MySQL via SSH Tunnel
3 October 2011
A great way to connect to a remote (often firewalled) MySQL server is through SSH. You create the tunnel locally like so:
ssh -fNg -L <local port>:localhost:<remote port> <user>@<remote host>
The remote port is usually the MySQL default, 3306. The local port can be any available port (I use 3307). The remote host is the server your remote MySQL server is running on.
One of those "fNg" options sends the command to the background, so you won't be prompted for your password. You can omit said option, but I highly recommend setting up SSH keys on the remote server to avoid having to type your password over and over again. Repeatedly. Like, the next time and the next time, too. Seriously, just stop right now and get the keys setup.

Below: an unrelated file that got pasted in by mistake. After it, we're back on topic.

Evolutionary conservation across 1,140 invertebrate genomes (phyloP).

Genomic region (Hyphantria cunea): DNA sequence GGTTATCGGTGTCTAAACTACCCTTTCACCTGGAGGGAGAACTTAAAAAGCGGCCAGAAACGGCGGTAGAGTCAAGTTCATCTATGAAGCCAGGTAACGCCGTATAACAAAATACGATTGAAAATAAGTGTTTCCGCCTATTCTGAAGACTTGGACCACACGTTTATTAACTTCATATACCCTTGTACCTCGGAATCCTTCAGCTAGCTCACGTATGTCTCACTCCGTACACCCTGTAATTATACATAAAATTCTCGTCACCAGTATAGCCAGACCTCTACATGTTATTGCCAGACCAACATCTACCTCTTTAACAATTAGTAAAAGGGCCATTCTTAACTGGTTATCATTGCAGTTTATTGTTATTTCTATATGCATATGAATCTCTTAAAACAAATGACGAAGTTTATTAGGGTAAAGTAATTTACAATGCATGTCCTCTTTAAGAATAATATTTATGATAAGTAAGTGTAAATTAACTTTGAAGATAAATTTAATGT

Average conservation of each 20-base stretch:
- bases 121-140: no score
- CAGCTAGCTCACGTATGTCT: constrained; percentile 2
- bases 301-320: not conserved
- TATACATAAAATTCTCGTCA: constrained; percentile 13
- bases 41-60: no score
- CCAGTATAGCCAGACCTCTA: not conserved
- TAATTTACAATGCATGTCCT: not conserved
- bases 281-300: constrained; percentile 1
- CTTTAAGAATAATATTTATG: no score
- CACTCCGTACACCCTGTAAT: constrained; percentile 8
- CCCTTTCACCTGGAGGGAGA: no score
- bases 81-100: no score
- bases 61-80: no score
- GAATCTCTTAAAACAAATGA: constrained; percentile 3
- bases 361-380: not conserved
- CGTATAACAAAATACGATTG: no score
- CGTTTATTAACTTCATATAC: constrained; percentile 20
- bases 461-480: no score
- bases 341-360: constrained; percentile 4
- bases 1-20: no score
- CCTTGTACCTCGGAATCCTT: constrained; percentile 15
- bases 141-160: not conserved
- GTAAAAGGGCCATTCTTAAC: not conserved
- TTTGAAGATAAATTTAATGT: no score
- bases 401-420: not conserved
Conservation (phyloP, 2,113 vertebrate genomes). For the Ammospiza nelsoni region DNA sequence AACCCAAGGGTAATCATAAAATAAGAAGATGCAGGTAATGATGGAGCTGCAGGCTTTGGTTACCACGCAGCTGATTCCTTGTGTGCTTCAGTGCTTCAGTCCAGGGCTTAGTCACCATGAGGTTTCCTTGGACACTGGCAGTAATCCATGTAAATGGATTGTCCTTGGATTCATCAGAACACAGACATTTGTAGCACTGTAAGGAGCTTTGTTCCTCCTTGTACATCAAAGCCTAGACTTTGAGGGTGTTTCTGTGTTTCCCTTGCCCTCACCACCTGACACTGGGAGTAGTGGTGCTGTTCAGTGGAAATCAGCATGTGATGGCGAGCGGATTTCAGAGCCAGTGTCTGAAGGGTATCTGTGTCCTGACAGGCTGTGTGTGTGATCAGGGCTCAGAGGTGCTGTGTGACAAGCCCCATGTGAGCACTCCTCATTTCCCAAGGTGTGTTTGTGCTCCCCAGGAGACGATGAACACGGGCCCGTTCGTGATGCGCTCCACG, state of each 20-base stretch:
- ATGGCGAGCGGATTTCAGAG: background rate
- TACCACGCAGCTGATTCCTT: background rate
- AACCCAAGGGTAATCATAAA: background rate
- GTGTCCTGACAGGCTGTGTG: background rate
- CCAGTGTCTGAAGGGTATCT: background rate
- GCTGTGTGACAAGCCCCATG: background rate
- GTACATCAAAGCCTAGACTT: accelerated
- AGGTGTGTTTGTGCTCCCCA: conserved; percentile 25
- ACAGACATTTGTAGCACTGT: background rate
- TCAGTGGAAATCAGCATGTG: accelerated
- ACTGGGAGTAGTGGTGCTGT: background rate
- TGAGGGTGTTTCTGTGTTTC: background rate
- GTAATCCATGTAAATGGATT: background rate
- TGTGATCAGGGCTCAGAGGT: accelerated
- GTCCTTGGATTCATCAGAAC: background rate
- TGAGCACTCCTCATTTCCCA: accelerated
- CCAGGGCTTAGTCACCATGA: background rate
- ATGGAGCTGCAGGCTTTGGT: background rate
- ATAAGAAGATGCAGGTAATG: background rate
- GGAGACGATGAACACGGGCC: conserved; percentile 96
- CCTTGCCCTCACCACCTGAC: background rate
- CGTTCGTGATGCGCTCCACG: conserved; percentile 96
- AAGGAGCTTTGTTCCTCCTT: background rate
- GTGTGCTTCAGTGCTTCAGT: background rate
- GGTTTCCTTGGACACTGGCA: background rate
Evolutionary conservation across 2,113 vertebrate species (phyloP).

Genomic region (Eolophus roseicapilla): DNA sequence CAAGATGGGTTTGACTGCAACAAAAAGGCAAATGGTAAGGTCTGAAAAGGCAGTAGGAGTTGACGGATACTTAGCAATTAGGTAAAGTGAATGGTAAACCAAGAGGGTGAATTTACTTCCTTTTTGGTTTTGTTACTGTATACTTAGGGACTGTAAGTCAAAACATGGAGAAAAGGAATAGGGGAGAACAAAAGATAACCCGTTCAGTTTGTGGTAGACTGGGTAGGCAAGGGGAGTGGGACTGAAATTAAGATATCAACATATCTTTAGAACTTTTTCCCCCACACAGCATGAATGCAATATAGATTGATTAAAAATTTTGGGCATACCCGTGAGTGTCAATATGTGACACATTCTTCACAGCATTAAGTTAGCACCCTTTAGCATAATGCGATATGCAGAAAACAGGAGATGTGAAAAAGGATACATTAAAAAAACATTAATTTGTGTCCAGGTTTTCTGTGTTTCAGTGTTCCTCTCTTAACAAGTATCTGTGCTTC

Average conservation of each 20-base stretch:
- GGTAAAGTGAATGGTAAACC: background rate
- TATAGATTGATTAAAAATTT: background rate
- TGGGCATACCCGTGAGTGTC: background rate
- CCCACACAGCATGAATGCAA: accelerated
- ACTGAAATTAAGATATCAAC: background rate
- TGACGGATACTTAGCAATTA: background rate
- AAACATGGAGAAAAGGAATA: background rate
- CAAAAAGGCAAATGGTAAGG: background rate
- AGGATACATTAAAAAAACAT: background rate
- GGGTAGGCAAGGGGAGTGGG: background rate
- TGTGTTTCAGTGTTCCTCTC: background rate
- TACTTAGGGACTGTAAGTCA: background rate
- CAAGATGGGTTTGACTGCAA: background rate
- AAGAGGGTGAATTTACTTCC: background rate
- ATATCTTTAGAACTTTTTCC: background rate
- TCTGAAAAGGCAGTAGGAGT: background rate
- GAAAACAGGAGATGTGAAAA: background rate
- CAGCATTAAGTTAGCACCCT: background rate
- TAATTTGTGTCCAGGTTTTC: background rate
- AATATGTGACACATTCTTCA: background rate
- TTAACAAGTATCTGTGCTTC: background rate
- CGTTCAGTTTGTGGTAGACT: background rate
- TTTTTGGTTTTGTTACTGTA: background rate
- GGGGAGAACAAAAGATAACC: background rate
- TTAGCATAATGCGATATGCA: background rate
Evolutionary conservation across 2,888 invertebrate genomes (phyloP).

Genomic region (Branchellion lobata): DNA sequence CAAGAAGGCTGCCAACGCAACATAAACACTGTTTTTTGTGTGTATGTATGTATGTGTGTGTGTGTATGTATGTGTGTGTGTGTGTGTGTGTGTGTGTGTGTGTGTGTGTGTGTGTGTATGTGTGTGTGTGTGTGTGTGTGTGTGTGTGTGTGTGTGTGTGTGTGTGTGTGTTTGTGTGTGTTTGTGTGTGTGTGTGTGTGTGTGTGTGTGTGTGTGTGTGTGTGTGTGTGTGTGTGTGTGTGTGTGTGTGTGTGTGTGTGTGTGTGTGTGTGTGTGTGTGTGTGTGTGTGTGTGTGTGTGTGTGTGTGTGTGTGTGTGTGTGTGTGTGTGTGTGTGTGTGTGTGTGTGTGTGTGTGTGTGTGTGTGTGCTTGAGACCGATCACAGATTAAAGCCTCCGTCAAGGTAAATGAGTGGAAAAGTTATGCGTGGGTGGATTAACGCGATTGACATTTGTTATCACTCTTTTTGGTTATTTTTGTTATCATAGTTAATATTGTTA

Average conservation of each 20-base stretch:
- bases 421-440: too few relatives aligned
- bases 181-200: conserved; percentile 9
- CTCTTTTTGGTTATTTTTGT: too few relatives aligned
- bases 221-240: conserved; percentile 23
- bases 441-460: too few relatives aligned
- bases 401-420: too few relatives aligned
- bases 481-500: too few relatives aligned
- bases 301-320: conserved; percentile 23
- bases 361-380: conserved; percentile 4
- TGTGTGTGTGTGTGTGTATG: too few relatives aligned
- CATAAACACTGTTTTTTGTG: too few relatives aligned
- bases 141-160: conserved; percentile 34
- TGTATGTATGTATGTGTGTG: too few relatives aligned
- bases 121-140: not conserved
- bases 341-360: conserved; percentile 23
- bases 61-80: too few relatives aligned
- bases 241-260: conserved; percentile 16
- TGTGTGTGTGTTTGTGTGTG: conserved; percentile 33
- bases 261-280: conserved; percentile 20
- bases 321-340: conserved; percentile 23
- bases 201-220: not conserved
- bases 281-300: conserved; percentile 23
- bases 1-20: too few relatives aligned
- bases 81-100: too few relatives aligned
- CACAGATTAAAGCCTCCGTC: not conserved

Now the SSH tunnel is running silently in the background. You can create startup scripts and such that will keep the tunnel open, so Google for that if you wish.
You can now connect to the remote MySQL server locally like so:
mysql -h 127.0.0.1 -P <local port> -u <mysql user> -p <db name>
Obviously, you have to have your MySQL users and privileges setup properly (Google it).
Now, here are some gotchas, which are the whole reason I took the time to write this up and re-invent a tutorial that exists already many times over:
- Even though your SSH tunnel is localhost, you must specify 127.0.0.1, *not localhost* as your MySQL host in your MySQL client connection. Otherwise, MySQL will assume a socket connection and you'll be connected to your local MySQL server via a socket. D'oh!
- If your remote MySQL server is bound to an IP on a private network, you won't be able to connect on 127.0.0.1. Rather than muck around with your local IP tables, just bind the server to 0.0.0.0 (all server IPs) and firewall any external IPs you don't want exposed.